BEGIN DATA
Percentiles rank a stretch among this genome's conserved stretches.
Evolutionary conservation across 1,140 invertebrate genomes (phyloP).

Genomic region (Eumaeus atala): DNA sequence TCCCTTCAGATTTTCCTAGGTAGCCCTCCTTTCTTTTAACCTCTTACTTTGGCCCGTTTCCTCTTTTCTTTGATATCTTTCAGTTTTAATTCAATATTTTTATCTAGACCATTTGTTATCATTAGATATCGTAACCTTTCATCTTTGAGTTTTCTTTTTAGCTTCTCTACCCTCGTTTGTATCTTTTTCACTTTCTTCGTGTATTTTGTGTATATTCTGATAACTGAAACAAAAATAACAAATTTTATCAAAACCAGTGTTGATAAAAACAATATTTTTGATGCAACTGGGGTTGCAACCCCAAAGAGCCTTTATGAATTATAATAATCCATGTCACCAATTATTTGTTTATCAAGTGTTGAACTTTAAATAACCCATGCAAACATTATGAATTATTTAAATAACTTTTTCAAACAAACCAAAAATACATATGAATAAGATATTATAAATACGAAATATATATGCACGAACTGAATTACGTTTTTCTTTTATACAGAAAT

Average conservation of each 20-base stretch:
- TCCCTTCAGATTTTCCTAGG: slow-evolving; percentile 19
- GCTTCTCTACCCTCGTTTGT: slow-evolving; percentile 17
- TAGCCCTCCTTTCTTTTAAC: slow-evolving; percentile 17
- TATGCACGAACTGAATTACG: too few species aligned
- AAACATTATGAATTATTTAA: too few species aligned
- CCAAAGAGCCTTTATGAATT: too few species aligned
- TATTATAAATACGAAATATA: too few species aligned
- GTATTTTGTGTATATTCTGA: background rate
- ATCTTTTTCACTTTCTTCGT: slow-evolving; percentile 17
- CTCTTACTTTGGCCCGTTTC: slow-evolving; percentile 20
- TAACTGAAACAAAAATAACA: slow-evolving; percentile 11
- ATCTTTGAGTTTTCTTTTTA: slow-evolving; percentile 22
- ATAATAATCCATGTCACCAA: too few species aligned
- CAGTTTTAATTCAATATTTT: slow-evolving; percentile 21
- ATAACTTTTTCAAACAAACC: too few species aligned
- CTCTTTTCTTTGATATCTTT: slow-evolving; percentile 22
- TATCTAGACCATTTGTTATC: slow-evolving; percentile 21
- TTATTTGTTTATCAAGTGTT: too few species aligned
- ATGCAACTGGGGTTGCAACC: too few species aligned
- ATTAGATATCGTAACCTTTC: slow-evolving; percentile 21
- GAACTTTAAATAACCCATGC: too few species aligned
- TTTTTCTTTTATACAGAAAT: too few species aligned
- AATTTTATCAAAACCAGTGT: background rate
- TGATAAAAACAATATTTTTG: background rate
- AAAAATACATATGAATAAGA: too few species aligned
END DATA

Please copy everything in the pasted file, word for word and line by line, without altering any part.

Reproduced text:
Percentiles rank a stretch among this genome's conserved stretches.
Evolutionary conservation across 1,140 invertebrate genomes (phyloP).

Genomic region (Eumaeus atala): DNA sequence TCCCTTCAGATTTTCCTAGGTAGCCCTCCTTTCTTTTAACCTCTTACTTTGGCCCGTTTCCTCTTTTCTTTGATATCTTTCAGTTTTAATTCAATATTTTTATCTAGACCATTTGTTATCATTAGATATCGTAACCTTTCATCTTTGAGTTTTCTTTTTAGCTTCTCTACCCTCGTTTGTATCTTTTTCACTTTCTTCGTGTATTTTGTGTATATTCTGATAACTGAAACAAAAATAACAAATTTTATCAAAACCAGTGTTGATAAAAACAATATTTTTGATGCAACTGGGGTTGCAACCCCAAAGAGCCTTTATGAATTATAATAATCCATGTCACCAATTATTTGTTTATCAAGTGTTGAACTTTAAATAACCCATGCAAACATTATGAATTATTTAAATAACTTTTTCAAACAAACCAAAAATACATATGAATAAGATATTATAAATACGAAATATATATGCACGAACTGAATTACGTTTTTCTTTTATACAGAAAT

Average conservation of each 20-base stretch:
- TCCCTTCAGATTTTCCTAGG: slow-evolving; percentile 19
- GCTTCTCTACCCTCGTTTGT: slow-evolving; percentile 17
- TAGCCCTCCTTTCTTTTAAC: slow-evolving; percentile 17
- TATGCACGAACTGAATTACG: too few species aligned
- AAACATTATGAATTATTTAA: too few species aligned
- CCAAAGAGCCTTTATGAATT: too few species aligned
- TATTATAAATACGAAATATA: too few species aligned
- GTATTTTGTGTATATTCTGA: background rate
- ATCTTTTTCACTTTCTTCGT: slow-evolving; percentile 17
- CTCTTACTTTGGCCCGTTTC: slow-evolving; percentile 20
- TAACTGAAACAAAAATAACA: slow-evolving; percentile 11
- ATCTTTGAGTTTTCTTTTTA: slow-evolving; percentile 22
- ATAATAATCCATGTCACCAA: too few species aligned
- CAGTTTTAATTCAATATTTT: slow-evolving; percentile 21
- ATAACTTTTTCAAACAAACC: too few species aligned
- CTCTTTTCTTTGATATCTTT: slow-evolving; percentile 22
- TATCTAGACCATTTGTTATC: slow-evolving; percentile 21
- TTATTTGTTTATCAAGTGTT: too few species aligned
- ATGCAACTGGGGTTGCAACC: too few species aligned
- ATTAGATATCGTAACCTTTC: slow-evolving; percentile 21
- GAACTTTAAATAACCCATGC: too few species aligned
- TTTTTCTTTTATACAGAAAT: too few species aligned
- AATTTTATCAAAACCAGTGT: background rate
- TGATAAAAACAATATTTTTG: background rate
- AAAAATACATATGAATAAGA: too few species aligned